Hydrocarbon is a class of organic chemical compounds composed only of the elements carbon (C) and hydrogen (H). Hydrocarbons from which one hydrogen atom has been removed are functional groups, called hydrocarbyls. Aromatic hydrocarbons (arenes), alkanes, alkenes, cycloalkanes and alkyne-based compounds are different types of hydrocarbons.
Hydrocarbons are the principal constituents of petroleum and natural gas. These are used as fuels, solvents, and as raw materials for numerous products such as dyes, pesticides, and plastics; petroleum is a mixture of several hydrocarbons. Emission of gases resulting from combustion of hydrocarbons (in auto engines and industrial plants) is a major cause of air pollution and global warming.
The majority of hydrocarbons found on Earth naturally occur in crude oil, where decomposed organic matter provides an abundance of carbon and hydrogen which, when bonded, can catenate to form seemingly limitless chains.
Types of Hydrocarbon
Hydrocarbon is an organic compound made of nothing more than carbons and hydrogens. It is possible for double or triple bonds to form between carbon atoms and even for structures, such as rings, to form. The classifications for hydrocarbons, defined by IUPAC nomenclature of organic chemistry are as follows:
Saturated hydrocarbons have as many hydrogen atoms as possible attached to every carbon. For carbons on the end of a molecular chain, three can be attached. For carbons in the middle of a chain or a ring, two can be attached. For a carbon atom all by itself, four hydrogen atoms can be attached. Saturated hydrocarbons have only single bonds between adjacent carbon atoms.
Unsaturated hydrocarbons have one or more double or triple bonds between carbon atoms. Those with double bond are called alkenes. Those with one double bond have the formula CnH2n (assuming non-cyclic structures). Those containing triple bonds are called alkyne. Those with one triple bond have the formula CnH2n−2.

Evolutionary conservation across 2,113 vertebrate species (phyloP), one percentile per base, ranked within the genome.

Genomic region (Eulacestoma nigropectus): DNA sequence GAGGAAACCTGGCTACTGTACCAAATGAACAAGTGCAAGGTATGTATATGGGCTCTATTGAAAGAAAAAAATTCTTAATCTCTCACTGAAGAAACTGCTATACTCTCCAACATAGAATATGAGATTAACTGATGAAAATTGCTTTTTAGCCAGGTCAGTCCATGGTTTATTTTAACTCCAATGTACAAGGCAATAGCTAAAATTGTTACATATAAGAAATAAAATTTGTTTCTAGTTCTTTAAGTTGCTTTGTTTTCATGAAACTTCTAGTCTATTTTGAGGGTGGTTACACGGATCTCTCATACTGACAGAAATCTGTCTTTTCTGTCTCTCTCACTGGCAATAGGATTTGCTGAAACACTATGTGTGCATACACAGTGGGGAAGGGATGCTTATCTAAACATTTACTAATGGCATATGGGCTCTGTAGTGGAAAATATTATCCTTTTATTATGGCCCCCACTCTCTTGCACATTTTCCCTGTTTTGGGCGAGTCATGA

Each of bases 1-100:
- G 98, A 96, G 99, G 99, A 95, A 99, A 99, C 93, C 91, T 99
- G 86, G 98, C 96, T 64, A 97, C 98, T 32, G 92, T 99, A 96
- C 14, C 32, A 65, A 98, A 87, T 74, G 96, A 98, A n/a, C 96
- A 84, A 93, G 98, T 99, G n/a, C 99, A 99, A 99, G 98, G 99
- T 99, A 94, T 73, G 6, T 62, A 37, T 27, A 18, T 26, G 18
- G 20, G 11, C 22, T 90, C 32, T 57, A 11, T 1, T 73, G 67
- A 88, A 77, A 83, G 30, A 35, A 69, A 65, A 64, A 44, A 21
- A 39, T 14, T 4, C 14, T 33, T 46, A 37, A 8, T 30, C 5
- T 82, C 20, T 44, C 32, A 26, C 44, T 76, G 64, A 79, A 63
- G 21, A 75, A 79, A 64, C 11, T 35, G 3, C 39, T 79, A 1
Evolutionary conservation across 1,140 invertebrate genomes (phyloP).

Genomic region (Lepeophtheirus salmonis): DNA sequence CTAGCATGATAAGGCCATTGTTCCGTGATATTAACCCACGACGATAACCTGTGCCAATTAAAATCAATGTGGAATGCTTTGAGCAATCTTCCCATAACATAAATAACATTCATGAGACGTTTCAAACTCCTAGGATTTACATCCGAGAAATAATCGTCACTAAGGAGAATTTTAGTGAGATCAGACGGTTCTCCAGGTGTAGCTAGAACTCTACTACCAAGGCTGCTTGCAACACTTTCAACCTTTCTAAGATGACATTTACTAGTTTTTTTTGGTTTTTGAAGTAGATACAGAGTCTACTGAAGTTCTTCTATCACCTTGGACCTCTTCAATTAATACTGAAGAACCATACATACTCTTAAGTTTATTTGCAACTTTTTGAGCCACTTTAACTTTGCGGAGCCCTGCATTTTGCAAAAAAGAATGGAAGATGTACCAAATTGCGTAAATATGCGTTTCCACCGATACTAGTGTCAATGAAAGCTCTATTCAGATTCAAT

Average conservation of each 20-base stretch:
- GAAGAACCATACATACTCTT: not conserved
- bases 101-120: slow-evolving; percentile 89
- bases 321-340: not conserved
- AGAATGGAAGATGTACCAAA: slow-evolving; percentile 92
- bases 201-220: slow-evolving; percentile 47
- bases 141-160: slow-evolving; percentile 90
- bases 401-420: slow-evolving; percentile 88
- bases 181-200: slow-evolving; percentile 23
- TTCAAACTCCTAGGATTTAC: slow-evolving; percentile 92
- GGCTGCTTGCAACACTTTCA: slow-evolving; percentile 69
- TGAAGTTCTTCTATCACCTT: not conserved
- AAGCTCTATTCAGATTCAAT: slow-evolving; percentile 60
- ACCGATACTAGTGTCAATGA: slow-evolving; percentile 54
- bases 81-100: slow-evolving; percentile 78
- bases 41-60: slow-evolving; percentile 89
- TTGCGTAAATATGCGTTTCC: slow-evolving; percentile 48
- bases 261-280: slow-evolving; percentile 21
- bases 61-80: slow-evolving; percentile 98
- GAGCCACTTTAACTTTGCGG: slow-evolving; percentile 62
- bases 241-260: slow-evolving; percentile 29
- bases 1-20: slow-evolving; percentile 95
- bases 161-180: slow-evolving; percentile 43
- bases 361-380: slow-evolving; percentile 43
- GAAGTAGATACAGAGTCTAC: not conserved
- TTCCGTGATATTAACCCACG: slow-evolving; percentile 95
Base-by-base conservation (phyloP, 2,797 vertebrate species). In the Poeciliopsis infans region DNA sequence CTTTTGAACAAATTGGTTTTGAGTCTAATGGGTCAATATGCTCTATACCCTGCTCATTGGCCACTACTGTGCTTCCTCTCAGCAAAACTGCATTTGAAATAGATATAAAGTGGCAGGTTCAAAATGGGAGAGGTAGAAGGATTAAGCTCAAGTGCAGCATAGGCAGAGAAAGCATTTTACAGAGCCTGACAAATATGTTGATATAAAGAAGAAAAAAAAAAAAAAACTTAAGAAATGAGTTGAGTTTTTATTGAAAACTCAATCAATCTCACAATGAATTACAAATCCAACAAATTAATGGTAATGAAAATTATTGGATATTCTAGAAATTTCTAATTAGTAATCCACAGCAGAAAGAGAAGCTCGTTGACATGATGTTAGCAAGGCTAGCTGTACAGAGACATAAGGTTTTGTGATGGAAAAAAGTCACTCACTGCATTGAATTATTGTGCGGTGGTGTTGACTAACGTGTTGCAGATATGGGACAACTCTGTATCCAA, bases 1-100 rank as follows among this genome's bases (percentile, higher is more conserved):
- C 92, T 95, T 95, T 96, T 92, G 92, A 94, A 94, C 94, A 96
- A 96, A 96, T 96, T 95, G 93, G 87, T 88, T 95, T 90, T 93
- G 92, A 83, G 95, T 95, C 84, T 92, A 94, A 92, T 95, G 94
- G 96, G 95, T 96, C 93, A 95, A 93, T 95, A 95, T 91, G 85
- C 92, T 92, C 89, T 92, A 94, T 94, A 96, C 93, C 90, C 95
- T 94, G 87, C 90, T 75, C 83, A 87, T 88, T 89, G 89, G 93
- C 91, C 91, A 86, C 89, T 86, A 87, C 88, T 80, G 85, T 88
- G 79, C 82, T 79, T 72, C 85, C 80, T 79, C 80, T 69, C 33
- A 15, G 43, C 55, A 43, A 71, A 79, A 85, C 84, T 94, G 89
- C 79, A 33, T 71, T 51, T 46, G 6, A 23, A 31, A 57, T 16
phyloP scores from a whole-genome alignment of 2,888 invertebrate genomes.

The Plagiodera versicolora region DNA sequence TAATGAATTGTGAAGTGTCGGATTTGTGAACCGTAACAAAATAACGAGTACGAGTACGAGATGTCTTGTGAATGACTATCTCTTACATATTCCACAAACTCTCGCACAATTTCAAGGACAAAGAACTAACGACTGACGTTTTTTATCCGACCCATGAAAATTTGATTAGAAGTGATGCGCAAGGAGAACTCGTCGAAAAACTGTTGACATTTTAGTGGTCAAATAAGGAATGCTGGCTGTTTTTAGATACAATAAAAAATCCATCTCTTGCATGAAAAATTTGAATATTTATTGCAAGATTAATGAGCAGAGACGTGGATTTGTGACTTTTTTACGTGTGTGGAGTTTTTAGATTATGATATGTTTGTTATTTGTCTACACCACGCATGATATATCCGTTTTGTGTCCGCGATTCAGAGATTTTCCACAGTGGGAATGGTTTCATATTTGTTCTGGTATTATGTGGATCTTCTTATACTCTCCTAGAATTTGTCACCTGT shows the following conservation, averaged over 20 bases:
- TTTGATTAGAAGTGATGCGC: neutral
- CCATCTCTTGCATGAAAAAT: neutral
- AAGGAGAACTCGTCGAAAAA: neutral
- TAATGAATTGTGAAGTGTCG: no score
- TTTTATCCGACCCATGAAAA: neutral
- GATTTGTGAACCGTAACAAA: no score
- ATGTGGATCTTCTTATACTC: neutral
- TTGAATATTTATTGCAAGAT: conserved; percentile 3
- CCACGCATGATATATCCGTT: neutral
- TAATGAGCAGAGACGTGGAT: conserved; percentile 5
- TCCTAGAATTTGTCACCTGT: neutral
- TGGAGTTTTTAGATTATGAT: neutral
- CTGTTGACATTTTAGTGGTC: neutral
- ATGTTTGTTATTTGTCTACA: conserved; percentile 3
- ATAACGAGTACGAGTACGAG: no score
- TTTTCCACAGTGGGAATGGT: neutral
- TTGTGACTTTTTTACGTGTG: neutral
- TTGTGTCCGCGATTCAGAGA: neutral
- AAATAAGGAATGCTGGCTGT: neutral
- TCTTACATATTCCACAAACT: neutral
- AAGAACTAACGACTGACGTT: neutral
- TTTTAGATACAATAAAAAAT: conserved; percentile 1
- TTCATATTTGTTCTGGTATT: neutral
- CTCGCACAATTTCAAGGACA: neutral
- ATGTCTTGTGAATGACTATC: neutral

Aliphatic hydrocarbons are compounds of hydrogen and carbon that do not contain benzene rings. Aliphatic hydrocarbons tend to be flammable. There are several types of aliphatic hydrocarbons: alkanes, alkenes, alkynes and alkenynes.
Applications of Hydrocarbon
Hydrocarbons are hydrophobic like lipids. Some hydrocarbons also are abundant in the solar system. Lakes of liquid methane and ethane have been found on Titan, Saturn’s largest moon, confirmed by the Cassini-Huygens Mission. Hydrocarbons are also abundant in nebulae forming polycyclic aromatic hydrocarbon (PAH) compounds. The hydrocarbons are the most broadly used organic compounds known, and are quite literally the driving force of western civilization. The greatest amounts of hydrocarbons are used as fuel for combustion, particularly in heating and motor fuel applications.
Hydrocarbon use is also prevalent in nature. Some eusocial arthropods, such as the Brazilian stingless bee Schwarziana quadripunctata, use unique hydrocarbon “scents” in order to determine kin from non-kin. The chemical hydrocarbon composition varies between age, sex, nest location, and hierarchal position.
Most hydrocarbons are generated from the thermal ‘cracking’ and fractional distillation of crude oil. Another major source is the industrial alteration of ethanol to produce ethylene. The ethylene so produced becomes a feedstock for the industrial synthesis of other hydrocarbons up to and including polyethylene.